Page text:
The medical malady and the test machine
It seems that everything is much clearer to me now, which I attribute to a quite upsetting little amnesia period that happened a month ago. For sure, nothing was clear to me during that couple of hours. Total (almost) blank.
According to Google -- without a doubt, the reigning medical authority of us Web-browsing 21-st century computer-savvy information junkies -- such brief "transient" amnestic episodes occur in the general population frequently enough that some general "triggers" of those brief memory losses are identifiable. Stress. Dehydration. Cold water shock. Intercourse. Some or all of them together.
As the next few years go by, it seems that one of the long list of clarifications to which I am coming will be the general medical situations which my age leads me into. In other words, this column stands a large risk of becoming one big whine. "My back hurts." "My bowels are stuck." "My knee is swoll up." "Can't start peeing." "Can't stop peeing." Etc.
With some luck, we'll keep the whining to a minimum, and only tell the interesting stuff.
One interesting bit is my lovely woman doctor, whom I recommend to other men as preferable to other doctors for several reasons, the most interesting of which is, I tell them, that "she has small hands." (Important to a male; don't know if there's a feminine gender parallel. Don't want to know, either.)
She's also unique, in her attention to detail, willingness to take time with you, and general feeling of thoroughness when she's done with you. This, after several more encounters with various members of the medical community, spawned by the amnesia thing above, is clearer to me, it seems. Several specialists, to whom I was referred, gave me the feeling that I had interfered somehow with their schedules.
My last issue of AARP magazine (here's some more stuff you wouldn't have gotten from me when I was younger) had an article titled: "When to say no to a doctor."
Whew. Those words played across my mind as a neurologist, which is where you go after your mind plays the amnesia trick on you, requested some blood tests after he could find nothing wrong with my brain by squeezing my fingers and making me do the drunk-walk test.
I watched the blood-sucking nurse begin to count out those small blood sample containers on her desk beside me. I let her get to 13, 14, 15, before I jumped in and asked: "What's the record? Have I got a chance of beating it?"
Sixteen went on the table before she replied. "I've done 21." I didn't care for the vampiric glint in her eye, so I remained silent. She quit at 16. I didn't challenge.
Every time the mail comes now, there's another sheet of paper full of the results of those tests. That makes five sheets. They cannot find much. Such a lack of evidence of evidence doesn't stop them, though. It only makes them look -- and test -- harder. They followed the blood work with every test known to doctors that begins with "E." Electrodes screwed into the neck. Electrodes screwed into the scalp. Electrodes pasted to my chest. (Ladies out there: One word -- ouch!)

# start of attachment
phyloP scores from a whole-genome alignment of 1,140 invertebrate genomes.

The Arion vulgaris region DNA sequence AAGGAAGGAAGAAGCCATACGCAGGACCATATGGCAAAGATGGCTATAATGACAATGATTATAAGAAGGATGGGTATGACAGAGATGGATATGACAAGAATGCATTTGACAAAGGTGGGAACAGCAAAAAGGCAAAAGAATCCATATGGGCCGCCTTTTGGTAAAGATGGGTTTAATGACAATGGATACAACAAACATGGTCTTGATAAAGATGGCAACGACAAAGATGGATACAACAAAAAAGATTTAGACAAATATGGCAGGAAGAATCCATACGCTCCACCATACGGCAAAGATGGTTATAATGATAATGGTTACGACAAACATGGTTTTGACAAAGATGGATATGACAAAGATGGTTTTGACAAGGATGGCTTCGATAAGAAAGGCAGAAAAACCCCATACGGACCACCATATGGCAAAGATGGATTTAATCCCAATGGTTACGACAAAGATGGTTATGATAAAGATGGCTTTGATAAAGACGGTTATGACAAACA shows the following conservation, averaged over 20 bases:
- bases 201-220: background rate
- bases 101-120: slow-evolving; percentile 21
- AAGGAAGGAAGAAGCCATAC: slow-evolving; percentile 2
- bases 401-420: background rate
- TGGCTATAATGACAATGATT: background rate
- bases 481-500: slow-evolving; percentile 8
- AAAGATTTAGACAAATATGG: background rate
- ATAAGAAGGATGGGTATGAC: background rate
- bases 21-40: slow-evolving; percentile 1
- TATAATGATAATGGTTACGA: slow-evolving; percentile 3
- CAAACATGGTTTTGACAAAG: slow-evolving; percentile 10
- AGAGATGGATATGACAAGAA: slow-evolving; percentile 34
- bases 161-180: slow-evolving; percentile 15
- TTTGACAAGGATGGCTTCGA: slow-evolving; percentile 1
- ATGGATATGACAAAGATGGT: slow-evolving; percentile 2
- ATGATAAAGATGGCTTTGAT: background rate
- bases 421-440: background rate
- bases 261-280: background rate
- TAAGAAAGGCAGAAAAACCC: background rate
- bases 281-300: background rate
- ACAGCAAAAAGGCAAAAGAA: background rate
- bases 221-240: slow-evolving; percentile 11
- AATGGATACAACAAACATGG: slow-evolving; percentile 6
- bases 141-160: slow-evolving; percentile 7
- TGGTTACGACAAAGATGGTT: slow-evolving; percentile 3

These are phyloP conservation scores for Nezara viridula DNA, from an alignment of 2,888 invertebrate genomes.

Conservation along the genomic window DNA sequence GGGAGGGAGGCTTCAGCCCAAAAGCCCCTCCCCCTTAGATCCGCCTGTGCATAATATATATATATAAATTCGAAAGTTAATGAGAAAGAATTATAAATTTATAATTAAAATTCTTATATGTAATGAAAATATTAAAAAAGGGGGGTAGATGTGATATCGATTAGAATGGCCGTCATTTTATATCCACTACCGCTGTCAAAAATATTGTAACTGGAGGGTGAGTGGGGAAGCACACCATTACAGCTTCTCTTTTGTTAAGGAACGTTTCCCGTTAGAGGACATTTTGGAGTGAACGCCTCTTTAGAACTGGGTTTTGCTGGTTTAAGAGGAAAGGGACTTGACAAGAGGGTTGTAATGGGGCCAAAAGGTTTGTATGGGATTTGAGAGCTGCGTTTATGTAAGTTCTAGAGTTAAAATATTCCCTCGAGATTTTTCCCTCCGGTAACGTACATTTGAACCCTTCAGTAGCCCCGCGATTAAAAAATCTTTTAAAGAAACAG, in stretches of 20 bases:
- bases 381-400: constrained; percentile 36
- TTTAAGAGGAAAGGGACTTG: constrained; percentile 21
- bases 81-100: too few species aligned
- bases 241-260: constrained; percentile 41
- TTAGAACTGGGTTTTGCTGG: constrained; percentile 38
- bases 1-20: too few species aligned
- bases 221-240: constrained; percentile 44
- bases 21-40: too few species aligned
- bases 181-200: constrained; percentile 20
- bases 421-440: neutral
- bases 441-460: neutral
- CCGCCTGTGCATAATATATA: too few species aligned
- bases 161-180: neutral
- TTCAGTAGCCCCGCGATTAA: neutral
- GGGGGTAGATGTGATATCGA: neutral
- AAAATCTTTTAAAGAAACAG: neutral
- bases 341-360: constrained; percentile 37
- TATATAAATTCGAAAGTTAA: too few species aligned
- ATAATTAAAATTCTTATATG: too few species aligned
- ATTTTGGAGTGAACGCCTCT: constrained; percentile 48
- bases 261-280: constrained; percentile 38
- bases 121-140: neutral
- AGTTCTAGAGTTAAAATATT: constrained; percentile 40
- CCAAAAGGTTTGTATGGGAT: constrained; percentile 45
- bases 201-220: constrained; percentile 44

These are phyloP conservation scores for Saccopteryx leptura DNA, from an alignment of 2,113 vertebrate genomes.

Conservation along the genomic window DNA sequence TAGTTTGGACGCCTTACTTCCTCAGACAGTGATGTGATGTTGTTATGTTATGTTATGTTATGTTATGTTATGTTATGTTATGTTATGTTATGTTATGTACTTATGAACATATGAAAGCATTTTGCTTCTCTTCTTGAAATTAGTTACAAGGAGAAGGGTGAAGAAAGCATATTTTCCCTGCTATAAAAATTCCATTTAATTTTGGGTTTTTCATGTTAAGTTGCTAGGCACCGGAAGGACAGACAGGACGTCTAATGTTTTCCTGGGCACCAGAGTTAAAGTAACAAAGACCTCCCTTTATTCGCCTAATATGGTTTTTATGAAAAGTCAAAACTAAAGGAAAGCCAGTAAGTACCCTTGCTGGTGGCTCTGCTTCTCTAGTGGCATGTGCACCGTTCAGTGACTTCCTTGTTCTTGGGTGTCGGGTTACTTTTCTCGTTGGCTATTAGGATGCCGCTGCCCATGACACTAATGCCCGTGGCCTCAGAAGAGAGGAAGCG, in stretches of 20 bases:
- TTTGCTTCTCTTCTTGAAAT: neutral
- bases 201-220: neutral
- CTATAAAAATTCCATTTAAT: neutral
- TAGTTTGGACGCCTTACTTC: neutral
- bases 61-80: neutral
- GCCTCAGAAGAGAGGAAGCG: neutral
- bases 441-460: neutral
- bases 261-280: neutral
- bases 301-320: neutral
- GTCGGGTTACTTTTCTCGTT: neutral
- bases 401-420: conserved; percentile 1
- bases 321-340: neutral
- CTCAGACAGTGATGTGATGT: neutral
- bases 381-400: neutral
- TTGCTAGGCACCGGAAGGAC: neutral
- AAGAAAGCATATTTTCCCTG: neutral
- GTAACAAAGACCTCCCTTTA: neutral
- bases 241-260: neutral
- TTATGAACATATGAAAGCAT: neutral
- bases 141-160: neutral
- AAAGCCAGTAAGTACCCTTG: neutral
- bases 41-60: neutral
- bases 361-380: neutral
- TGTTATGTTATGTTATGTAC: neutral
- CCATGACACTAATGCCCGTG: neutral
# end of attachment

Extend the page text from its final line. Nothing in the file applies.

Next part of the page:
The EEG, which measures brain activity, did have me worried at first, especially when I saw the screen and it looked like a sixties television set after the station blew up. "Close your eyes, it'll clear up," she told me. The windows to the soul apparently drive the brain and its activity levels out the roof.
This test did worry me. What if all those electrodes, spun into painful contact with my skull, showed, for example, no activity. That has been a concern at times, as I've backed away from situations involving imminent explosion or fire or bent metal. Yup, I've said to myself more than twice, as I viewed some disaster, that showed no brains whatsoever. A couple times, I had just enough brain left to call the fire department.
There was activity, it seems. The letter said everything, once again, was normal.
So, about all the stuff that is becoming clearer to me: Most of it involves the field of medicine, about which one must conclude a couple of things. One: No doctor worth his diploma is going to pass up the chance for a referral. (Do they get a percentage? That might explain some of the motivation.) Two: There's always another specialist, and the hope that he or she will find something wrong. Three: It appears that, when customers used to call me to look at their furnace, or air conditioning, or refrigerator, or whatever, that there was more that could have been done. I could have been the repair guy who first hooked electrodes to a Kelvinator and ran an EKG (ElectroKelvinatorGraph) on it. Think of how much more business that would have generated. What was I thinking? It's all so clear to me now -- now that it's too late.
Well, it's not too late for another doctor, a specialist in exotic blood diseases and maladies, coming up in a couple of weeks. I wish I could sneak in some chicken blood, or something, have them run that through their testing.
Wouldn't that just make their day?